Third post this month on sleeping! Seriously who am I? If you would have told me a year and a half ago that these would be my blog posts I wouldn’t have believed you. And yet here we are.
So, after a fairly difficult month last month with Gadi’s sleep (and my own little slumber realization, to boot), a war raging in the South, and moving apartments this past weekend, it looks like we’ve finally turned a corner for the better – in the sleep department, that is. Of course it could be a total coincidence – that whatever developmental leap he was going through, tooth movement he was suffering from or whatever else ended exactly at the same time as we decided to take action. Anything’s possible. But let’s just pretend for a moment that I have some kind of control here, shall we?
About three weeks ago, we decided enough was enough – that an hour of screaming before bed, shrugging our shoulders and trying to laugh about the fact that we no longer had any idea how to help our baby go to sleep was not gonna fly anymore. We formed a plan to give Gadi some firmer boundaries around bedtime, while still keeping the flexibility that seems to work for us. We chose an earlier bedtime (7:30pm) and a little routine (bath, massage, book, feed, bed), and decided to give it a week and see what happened before considering talking to a sleep consultant.
And miraculously, within a matter of days it became downright easy for me to get Gadi to sleep. (If anyone has a direct line with fate please don’t pass on this blog post – tfu tfu tfu, throw salt over my shoulder, kiss the evil eye etc.)
There’s the main points that really helped us.
- Recognizing overtiredness. We ended up moving bedtime to 6:30pm and even though he usually wakes for another feed around 7:30pm, both times going back to sleep is a breeze. I was making the (rookie) mistake of thinking that crying meant he didn’t want to go to sleep – while in fact the opposite was true. All that crying around bedtime actually meant that I had missed the window.
- Connecting day and night. By the same token, the only way not to end up with an exhausted baby at the end of the day is to become a Sleep Sergeant 24/7. For Gadi, that means as soon as he’s been awake for two hours – it’s nap time. And all things being equal (ie if my own comings and goings don’t get in the way), he generally starts showing signs of tiredness like clockwork – 120 minutes after waking up.
- Looking for what’s missing. One day I was watching him struggle to fall asleep, and it dawned on me that his flailing around might be related to a need to be more snuggled up. In 30 degree heat and at 5-months old I thought he was too old and too warm for swaddling or much clothing (if any). Turns out blasting the air-conditioning for a couple of hours before bed and using a thin sleeping bag was just what the sleep doctor ordered.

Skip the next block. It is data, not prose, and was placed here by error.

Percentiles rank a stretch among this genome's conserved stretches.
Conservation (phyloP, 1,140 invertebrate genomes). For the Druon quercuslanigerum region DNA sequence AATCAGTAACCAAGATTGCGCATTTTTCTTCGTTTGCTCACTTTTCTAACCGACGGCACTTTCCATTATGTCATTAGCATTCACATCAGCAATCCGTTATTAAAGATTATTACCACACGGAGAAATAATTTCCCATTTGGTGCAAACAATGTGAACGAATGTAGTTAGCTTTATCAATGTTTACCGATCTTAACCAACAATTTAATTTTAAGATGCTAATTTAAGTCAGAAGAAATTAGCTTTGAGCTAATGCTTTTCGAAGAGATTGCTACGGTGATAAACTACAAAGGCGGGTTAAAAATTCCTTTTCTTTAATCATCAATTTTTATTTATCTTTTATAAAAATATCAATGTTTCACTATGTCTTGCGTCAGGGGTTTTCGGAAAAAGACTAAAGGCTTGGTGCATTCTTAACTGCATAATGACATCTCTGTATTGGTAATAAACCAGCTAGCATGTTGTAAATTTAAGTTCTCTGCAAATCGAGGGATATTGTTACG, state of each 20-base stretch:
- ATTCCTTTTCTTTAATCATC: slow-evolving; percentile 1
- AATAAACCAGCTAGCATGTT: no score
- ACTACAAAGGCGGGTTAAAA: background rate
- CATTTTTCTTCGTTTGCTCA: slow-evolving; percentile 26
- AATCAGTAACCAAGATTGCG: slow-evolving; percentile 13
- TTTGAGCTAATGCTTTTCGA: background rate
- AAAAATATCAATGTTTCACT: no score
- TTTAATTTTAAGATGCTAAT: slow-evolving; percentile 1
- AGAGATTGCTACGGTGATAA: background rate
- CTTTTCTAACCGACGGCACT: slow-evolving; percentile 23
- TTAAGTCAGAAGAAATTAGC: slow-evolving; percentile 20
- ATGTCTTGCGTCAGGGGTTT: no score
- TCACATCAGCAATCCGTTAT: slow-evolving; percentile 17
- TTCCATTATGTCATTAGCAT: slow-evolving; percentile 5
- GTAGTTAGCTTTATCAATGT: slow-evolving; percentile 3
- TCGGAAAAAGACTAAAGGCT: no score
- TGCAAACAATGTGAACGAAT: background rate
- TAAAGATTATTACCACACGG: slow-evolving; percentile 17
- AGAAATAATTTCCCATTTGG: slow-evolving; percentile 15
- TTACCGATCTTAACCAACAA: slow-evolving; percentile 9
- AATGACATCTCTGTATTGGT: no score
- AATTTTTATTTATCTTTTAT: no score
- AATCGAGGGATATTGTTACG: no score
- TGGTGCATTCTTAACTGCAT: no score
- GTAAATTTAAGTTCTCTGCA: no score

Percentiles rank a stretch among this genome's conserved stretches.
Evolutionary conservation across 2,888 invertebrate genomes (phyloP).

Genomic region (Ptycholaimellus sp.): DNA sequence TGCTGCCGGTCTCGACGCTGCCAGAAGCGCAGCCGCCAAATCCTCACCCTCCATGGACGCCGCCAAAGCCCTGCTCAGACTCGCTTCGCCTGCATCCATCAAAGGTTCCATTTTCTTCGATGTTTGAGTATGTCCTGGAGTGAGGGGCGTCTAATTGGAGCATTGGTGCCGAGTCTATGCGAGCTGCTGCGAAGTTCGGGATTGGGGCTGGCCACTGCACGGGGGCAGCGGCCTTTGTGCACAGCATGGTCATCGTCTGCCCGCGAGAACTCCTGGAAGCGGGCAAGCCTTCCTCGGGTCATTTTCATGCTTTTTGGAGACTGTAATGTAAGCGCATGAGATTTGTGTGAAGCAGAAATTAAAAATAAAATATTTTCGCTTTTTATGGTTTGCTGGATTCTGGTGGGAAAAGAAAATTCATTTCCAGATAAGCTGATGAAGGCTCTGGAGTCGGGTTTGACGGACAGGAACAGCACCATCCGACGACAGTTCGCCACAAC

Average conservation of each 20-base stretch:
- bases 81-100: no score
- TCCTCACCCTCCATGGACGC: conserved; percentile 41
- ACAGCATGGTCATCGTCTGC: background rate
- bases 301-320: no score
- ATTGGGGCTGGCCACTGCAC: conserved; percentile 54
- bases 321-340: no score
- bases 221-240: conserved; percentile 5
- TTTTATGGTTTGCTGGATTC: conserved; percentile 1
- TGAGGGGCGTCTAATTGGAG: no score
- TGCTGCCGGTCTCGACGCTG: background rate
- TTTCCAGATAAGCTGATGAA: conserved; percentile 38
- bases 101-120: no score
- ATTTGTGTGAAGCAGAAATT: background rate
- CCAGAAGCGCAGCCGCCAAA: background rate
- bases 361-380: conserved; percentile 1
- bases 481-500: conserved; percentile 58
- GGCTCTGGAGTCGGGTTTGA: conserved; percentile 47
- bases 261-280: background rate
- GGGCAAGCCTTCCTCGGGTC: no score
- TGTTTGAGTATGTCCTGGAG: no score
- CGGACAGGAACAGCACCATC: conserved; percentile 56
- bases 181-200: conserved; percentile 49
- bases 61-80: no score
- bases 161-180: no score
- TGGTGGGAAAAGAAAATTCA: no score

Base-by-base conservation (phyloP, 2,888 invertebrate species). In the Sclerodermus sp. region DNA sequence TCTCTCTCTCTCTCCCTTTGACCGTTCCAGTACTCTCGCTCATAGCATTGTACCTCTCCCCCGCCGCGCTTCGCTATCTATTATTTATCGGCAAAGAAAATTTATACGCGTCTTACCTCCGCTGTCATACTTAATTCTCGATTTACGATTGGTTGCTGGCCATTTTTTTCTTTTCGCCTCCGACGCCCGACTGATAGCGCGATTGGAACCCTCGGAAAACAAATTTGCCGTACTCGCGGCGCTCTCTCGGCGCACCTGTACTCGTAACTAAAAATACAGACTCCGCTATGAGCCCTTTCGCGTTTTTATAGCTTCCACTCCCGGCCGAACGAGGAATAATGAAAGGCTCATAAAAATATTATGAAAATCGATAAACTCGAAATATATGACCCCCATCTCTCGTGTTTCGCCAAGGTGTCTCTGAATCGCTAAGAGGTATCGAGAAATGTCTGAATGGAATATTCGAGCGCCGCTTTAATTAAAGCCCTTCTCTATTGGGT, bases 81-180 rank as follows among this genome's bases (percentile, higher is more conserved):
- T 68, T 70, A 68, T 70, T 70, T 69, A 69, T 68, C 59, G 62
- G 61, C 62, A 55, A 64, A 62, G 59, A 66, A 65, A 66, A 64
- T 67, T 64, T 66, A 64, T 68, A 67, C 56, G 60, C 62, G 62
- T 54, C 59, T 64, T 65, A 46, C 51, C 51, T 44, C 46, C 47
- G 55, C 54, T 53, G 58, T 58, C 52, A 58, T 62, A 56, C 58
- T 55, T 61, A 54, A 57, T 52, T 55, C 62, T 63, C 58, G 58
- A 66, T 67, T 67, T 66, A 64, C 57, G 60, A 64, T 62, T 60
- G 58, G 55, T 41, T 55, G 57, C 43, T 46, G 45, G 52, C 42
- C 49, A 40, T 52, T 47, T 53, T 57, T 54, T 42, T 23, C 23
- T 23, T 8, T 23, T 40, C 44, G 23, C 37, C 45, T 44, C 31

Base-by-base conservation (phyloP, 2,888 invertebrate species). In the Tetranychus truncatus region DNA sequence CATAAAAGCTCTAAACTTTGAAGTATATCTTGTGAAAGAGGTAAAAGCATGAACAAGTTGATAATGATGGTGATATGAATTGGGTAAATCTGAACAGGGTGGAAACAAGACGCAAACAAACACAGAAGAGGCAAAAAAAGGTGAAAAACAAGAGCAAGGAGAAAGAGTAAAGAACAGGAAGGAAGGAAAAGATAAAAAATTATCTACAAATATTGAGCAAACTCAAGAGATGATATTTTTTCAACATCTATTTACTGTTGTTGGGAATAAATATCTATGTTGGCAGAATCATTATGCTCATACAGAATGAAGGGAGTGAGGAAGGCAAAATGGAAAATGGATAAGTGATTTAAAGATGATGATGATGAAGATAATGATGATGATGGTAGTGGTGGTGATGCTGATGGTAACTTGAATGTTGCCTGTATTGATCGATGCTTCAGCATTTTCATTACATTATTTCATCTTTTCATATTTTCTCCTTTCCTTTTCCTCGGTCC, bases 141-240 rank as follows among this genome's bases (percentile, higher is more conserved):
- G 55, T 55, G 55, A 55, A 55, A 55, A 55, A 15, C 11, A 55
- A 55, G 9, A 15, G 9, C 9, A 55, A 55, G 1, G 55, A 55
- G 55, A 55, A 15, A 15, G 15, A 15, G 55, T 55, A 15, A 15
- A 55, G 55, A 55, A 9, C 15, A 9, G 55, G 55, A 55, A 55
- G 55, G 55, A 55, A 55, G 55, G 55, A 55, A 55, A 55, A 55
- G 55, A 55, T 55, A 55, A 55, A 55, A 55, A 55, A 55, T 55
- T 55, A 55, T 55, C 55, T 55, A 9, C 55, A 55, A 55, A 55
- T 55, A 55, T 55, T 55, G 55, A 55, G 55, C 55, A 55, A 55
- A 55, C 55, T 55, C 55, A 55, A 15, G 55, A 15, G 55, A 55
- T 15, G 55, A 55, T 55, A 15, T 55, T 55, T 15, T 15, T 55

- Confidence. It’s really easy to question yourself with a crying baby twisting and turning in your arms. Trust your instincts and your baby will, too. Question everything you do – and I’m guessing your baby will do that, too. Less than ideal. I found consciously reminding myself “he is tired, he needs to sleep” really useful, as well as helping Gadi understand those feelings too – “you’re having a hard time winding down bubba, I know. But you’ll get there soon and you’re gonna feel SO much better when you wake up.” I know he probably doesn’t understand my words but I like to think there’s something about the tone that does come across.
To finish the story, we have now moved apartments, and Gadi moved straight into his own room. As I suspected might happen, he seems to have quite taken to it – and last night he slept through the night. His last feed was at 8pm, at 10pm I carried him out of the apartment sound asleep to take cover during a rocket attack (surreal, yes), and at 5am I woke up to hear him singing, happy shrieking and clicking his tongue down the hallway. Amazing. I was so excited I woke my husband up to tell him – kind of defeats the point, I know. But seriously, I couldn’t be prouder if he’d gone and got a Harvard Law Degree while I was sleeping.
Of course, I know this too will pass; there will be more sleepless nights and the next challenge is just around the corner. But I feel that I learned a lesson in conscious parenting here – and I have my husband to thank for bringing up the issue and pushing me to do something. There’s a lot we can’t control when it comes to babies (and life in general) – but being mindful of our actions and setting some firm but flexible boundaries can go a long way.
stay safe. Here’s to good sleep and quieter times ahead.
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